Baristas are employed by Wrecking Ball and work standard office hours on weekdays from 8 a.m. – 3 p.m. Because there is no cash transaction, the arrangement “really sets things up for people being happy to work here,” explains Cho.

“Everyone is so friendly. I’ve heard other environments where [the coffee price is] still subsidized, but it’s at a discounted price. It ends up being, in some ways, the worst of both worlds.” Cho elaborates, “People have paid, so there’s the entitlement that comes with paying. But then it can be aggravating when somebody’s quibbling over a $1 latte.”

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The full-service cafe is free for GitHub employees, who also enjoy self-service coffee bars on each floor of the office. Lara Owen, global facilities and office operations manager at GitHub, explains, “The SF office has always had a strong coffee culture, but we design our offices for individuals not the average. The Office Team wanted to allow room for both employees who like grabbing a quick cortado and employees who find satisfaction in pulling their own shots.”

With a month of service under its belt, the cafe reception has been overwhelmingly “positive,” says Owen. “The cafe has brought a fresh energy to the first floor, an additional place to work, and more opportunities for [random] ’collisions.’”

The biggest difference between their 2271 Union Street location and GitHub’s office, says Cho, is the closed community. Because most people know each other, the baristas are treated more like peers. “The way they engage each other reflects on how they engage with the baristas.”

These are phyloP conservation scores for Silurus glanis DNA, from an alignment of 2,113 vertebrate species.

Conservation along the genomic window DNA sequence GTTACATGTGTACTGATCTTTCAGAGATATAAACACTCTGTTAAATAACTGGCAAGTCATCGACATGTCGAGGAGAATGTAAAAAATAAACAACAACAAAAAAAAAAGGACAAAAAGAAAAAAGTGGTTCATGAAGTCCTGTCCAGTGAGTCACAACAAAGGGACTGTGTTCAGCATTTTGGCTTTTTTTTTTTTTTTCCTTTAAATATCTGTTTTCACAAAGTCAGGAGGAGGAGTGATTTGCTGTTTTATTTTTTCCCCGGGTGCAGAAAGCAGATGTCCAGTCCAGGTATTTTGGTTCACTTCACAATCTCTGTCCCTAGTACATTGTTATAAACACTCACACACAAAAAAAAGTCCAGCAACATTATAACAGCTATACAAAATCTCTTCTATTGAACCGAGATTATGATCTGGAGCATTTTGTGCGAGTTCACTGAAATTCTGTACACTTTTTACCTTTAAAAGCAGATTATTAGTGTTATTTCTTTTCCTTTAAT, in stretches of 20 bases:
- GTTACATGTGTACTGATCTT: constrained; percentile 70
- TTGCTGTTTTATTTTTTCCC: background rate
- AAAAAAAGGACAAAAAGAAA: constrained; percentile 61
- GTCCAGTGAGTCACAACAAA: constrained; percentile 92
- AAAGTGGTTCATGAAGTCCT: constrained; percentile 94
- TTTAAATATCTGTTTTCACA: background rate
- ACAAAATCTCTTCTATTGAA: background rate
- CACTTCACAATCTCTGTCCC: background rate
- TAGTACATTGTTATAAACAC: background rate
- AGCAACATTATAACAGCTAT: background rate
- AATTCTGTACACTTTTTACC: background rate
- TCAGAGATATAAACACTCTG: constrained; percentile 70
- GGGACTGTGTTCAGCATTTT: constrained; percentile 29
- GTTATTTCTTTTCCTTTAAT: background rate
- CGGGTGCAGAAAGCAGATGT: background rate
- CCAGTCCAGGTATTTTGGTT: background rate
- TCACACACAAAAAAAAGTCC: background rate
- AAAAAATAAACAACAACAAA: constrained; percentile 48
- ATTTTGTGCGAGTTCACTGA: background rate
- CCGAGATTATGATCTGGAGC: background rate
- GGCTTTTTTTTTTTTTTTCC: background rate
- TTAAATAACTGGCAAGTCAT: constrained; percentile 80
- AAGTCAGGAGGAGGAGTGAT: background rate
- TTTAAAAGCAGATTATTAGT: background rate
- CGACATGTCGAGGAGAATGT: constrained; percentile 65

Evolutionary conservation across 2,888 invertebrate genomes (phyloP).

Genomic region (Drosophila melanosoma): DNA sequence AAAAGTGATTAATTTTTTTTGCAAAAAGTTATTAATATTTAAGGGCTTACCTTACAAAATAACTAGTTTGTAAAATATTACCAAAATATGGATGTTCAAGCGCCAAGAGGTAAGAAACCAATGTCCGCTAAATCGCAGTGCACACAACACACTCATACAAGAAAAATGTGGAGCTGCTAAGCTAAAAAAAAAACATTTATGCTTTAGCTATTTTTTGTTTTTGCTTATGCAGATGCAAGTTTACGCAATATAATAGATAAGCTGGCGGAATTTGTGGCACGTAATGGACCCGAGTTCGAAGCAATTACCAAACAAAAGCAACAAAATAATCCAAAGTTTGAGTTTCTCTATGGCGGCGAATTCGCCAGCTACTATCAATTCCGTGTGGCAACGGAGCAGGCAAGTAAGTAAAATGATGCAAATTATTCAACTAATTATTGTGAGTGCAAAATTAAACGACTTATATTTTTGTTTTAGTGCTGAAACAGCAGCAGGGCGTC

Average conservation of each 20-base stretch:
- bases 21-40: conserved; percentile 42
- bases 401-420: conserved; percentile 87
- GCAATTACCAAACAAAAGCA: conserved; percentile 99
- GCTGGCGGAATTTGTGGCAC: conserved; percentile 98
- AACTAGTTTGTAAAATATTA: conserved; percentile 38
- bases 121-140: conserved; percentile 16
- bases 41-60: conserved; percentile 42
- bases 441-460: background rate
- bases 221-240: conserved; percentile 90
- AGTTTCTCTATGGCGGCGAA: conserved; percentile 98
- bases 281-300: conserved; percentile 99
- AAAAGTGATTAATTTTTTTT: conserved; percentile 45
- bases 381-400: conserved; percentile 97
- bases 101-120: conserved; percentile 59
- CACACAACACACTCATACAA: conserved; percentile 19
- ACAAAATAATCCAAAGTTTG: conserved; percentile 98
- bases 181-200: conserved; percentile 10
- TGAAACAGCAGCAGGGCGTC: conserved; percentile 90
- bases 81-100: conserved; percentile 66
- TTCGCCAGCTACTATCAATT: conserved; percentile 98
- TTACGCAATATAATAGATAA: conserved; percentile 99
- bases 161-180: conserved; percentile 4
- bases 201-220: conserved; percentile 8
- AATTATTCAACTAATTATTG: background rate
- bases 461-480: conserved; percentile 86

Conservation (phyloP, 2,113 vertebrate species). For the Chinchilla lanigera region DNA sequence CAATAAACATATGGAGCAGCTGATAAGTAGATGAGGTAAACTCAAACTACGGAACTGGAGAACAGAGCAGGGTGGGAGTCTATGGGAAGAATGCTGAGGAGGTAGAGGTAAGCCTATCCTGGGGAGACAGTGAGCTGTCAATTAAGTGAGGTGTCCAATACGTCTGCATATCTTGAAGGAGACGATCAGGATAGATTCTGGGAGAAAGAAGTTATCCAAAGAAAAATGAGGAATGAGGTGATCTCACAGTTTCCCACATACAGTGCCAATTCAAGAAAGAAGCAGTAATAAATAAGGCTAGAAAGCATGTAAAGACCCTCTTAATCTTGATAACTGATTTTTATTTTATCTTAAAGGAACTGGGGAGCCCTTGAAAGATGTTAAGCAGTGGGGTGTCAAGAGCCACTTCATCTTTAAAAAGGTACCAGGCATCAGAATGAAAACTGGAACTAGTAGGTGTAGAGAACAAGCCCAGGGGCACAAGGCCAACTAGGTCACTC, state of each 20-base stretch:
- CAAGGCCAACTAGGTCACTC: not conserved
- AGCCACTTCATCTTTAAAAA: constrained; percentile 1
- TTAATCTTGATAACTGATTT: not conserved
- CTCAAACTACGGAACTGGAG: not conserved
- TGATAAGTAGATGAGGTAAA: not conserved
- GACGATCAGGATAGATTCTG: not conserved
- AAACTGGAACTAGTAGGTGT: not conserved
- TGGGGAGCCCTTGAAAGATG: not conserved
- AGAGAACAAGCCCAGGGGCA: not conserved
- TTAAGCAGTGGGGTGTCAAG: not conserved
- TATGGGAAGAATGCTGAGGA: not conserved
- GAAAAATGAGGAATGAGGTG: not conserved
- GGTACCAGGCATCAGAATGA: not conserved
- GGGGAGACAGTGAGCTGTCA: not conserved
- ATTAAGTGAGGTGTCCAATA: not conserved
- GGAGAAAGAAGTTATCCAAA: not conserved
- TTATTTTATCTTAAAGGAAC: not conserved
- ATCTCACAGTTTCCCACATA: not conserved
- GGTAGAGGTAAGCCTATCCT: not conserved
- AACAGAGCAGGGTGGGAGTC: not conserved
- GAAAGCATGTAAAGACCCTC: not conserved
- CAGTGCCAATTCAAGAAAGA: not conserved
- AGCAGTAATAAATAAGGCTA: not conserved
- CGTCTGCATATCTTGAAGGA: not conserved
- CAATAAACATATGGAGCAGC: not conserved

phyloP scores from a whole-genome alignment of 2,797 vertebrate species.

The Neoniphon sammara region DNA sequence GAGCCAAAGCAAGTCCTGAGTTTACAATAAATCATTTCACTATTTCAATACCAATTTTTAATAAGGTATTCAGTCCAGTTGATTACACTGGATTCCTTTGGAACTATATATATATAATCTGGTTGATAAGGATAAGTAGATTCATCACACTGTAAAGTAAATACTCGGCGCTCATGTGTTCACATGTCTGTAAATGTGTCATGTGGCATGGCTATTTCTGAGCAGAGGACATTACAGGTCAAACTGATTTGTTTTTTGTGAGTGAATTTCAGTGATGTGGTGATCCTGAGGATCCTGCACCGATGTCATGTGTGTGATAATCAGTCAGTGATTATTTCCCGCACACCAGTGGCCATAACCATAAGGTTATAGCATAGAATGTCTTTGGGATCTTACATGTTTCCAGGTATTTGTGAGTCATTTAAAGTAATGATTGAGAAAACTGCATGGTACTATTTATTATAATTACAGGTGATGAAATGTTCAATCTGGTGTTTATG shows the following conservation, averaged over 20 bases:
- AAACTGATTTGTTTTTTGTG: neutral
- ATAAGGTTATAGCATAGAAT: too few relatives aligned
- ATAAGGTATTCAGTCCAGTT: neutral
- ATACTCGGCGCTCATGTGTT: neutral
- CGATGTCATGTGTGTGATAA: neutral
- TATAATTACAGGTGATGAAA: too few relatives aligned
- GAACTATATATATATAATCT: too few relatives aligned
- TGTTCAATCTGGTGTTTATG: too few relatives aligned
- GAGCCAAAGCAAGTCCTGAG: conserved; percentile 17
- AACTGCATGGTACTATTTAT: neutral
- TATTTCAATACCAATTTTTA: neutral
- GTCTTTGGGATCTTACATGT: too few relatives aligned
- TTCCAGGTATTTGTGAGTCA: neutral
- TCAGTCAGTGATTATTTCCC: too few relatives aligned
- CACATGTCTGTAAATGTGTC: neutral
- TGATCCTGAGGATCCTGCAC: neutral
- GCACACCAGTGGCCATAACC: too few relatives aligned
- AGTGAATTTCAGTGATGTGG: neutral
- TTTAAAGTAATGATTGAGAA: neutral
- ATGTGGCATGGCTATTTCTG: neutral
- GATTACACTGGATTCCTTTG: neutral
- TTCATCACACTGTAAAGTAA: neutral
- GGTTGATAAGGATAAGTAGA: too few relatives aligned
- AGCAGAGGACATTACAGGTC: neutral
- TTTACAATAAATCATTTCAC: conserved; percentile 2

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For Wrecking Ball and Equator, their relationships with local tech companies have provided unexpected expansions. With rising rent costs and new coffee companies launching often, having a diversified expansion path gives them a competitive edge. When asked if he would consider additional expansion into another office space, Cho is hesitant. “This being such a positive experience, it makes me want to do more. But it also makes me not want to do more, because I can’t really imagine a better situation.” He continues, “I don’t know if [this partnership] is luck or what, but we like it.”

Jenn Chen is a San Francisco-based coffee marketer, writer, and photographer. This is Jenn Chen’s first feature for Sprudge.